I just don’t see how feminism is to blame for giving women choices other than childrearing. Just why does Albrechtsen think this is a bad thing, especially as it’s clearly something she has taken advantage of herself? Or does she think that women would be happier if other people made choices for them, or limited their choices, or treated them as children who ought not to bear the consequences of their choices. Albrechtsen’s manic rush to blame feminism for infertility bears all the hallmarks of infantilising women, treating them as people who can’t make good decisions, poor dears, and then not even treating them as adults responsible for those decisions, however they might turn out.

Now lets get something straight here. I wish infertility on no one. No one deserves infertility. As I said above, I have been there and done that myself, and it was ghastly. That’s why women and men need better information. But blaming feminism for giving women choices, and then blaming feminism because some of those choices, for some women and their partners, go wrong, is bizarre. It’s as though either women should not have choices, or if they do have choices, then they should all be soft-edged ones, with no real world consequences.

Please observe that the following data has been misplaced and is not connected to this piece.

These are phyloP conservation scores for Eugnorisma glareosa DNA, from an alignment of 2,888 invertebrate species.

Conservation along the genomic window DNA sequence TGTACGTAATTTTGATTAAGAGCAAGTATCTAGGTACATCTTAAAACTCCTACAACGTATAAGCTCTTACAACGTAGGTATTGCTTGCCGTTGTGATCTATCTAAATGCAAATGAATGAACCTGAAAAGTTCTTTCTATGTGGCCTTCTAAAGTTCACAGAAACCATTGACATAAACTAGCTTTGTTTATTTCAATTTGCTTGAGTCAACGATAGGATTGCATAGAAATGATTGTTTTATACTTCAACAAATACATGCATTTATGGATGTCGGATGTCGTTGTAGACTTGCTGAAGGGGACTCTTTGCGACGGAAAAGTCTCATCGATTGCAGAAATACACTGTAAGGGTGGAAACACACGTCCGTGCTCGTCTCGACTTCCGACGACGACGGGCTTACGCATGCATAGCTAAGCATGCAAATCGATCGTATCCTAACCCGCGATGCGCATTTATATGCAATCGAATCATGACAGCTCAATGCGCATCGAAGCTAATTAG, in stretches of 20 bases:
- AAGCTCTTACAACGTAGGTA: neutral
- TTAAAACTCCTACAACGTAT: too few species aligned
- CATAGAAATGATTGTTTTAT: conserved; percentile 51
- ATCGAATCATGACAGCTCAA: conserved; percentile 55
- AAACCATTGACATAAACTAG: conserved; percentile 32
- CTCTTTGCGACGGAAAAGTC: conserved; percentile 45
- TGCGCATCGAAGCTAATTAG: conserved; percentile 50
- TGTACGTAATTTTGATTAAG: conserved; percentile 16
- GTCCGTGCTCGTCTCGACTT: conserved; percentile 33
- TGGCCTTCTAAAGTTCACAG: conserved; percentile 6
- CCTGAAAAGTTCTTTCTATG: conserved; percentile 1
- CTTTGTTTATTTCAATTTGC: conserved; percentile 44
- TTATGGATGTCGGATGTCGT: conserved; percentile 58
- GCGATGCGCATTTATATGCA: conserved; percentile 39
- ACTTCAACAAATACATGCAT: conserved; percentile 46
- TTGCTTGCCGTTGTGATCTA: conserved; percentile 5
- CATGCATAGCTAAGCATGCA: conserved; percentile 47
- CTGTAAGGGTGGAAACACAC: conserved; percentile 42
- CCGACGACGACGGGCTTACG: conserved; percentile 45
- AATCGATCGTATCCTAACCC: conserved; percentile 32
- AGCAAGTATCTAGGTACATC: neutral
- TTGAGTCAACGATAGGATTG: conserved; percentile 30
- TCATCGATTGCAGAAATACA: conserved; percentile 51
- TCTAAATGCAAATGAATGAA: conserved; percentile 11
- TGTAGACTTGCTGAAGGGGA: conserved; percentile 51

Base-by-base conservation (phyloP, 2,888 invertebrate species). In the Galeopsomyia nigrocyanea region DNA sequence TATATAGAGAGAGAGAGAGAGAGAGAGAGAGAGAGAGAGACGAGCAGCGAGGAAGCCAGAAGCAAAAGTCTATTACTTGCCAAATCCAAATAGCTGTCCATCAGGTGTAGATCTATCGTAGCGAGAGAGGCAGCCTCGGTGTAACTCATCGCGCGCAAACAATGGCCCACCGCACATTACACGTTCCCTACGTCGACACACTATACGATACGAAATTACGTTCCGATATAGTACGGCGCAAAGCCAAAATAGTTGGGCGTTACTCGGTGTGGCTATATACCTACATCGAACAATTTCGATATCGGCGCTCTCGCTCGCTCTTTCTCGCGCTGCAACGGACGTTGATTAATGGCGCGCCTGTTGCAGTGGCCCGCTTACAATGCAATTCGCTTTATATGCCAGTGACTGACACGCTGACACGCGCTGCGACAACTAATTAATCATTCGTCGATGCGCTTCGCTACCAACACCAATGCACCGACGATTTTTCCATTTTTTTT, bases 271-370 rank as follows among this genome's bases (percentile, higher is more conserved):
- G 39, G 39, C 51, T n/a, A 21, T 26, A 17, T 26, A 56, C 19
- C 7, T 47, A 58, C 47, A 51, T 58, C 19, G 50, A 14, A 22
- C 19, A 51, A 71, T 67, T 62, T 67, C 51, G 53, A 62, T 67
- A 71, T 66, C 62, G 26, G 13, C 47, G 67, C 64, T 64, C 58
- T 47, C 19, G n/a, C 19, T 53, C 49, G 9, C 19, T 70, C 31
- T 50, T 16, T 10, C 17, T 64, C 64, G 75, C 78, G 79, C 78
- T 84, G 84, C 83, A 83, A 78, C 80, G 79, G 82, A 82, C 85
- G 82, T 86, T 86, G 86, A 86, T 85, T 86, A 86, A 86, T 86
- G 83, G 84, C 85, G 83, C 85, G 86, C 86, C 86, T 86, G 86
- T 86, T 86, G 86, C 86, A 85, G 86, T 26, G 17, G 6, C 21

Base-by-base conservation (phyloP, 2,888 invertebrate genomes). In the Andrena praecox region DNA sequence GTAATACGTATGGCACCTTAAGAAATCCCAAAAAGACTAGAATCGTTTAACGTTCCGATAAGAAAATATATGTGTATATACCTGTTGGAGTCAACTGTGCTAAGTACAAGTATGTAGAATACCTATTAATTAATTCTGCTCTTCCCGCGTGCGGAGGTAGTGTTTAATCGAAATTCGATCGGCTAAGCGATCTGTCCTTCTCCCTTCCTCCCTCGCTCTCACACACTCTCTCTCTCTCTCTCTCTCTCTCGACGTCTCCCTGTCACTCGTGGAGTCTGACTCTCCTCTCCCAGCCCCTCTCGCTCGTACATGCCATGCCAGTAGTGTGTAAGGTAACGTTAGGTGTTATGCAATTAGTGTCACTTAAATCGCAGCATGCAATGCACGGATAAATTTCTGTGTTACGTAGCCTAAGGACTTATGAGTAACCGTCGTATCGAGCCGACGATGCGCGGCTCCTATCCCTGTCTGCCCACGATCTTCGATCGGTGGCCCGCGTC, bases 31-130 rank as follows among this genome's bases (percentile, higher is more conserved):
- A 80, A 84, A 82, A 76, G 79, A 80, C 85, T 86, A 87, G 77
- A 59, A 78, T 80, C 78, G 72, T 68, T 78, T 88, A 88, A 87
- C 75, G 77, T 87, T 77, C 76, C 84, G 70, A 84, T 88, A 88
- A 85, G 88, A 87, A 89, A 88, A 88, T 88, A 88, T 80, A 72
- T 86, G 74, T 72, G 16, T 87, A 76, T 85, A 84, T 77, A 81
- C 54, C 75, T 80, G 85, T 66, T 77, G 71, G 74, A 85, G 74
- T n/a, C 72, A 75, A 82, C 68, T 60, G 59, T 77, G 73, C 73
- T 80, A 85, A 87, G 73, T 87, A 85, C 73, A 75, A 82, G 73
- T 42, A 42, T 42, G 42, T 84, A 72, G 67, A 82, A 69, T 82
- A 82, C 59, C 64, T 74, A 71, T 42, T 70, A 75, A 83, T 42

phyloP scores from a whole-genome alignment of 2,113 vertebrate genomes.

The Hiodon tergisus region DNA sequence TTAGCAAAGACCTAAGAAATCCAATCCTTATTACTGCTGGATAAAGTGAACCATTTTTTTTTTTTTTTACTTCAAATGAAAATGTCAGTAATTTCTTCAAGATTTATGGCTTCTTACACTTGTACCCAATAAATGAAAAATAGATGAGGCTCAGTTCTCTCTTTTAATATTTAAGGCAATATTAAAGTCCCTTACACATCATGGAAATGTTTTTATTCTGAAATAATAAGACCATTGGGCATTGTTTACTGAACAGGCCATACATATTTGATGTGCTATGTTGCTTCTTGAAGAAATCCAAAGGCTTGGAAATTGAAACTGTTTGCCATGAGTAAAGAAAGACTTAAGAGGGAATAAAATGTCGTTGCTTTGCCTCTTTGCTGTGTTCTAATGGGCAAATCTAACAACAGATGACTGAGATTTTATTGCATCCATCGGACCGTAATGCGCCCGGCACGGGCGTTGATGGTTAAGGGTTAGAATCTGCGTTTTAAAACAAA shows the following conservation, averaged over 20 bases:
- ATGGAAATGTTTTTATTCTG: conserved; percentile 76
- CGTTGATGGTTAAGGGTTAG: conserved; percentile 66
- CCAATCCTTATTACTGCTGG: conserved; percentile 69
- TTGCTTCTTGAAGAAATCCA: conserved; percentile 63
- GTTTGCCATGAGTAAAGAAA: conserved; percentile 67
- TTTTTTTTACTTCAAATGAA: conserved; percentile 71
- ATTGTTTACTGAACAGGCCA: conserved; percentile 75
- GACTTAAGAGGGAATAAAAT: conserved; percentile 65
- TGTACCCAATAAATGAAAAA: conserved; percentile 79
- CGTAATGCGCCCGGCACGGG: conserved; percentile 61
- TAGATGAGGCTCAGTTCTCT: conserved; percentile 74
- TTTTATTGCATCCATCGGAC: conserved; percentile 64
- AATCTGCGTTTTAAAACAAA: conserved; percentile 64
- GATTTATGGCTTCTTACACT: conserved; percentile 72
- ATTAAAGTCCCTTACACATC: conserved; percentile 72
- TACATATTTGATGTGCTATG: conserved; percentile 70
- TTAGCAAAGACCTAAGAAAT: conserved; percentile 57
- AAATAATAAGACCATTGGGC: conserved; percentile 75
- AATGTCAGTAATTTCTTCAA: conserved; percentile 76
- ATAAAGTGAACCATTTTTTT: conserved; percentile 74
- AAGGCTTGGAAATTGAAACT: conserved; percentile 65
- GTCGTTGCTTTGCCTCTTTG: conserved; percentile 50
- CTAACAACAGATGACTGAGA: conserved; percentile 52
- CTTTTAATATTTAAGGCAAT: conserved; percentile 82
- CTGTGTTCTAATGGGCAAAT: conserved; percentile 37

Just to top this off, when I went to The Australian’s on-line edition, to get the link for the Albrechtsen piece, this was the image that greeted me.

Enough to return me to my melancholy. WTF is it with subbies who think it’s clever to talk in terms of killing?


8 responses to “It’s all teh feminists’ fault of course

  1. This is a fantastic post Deborah! I have been thinking a lot lately, and have started on some drafts, about these issues about various choices. It seems to me that a key part of feminism is trusting women to make the choices that are best for them and then respecting those decisions. The example that springs to mind is abortion – I used to strongly support a woman’s right to choose, whilst acknowledging that if I had to choose I would not pick a termination. That was until I had a pregnancy scare and realised actually I could make that choice, but that’s another story.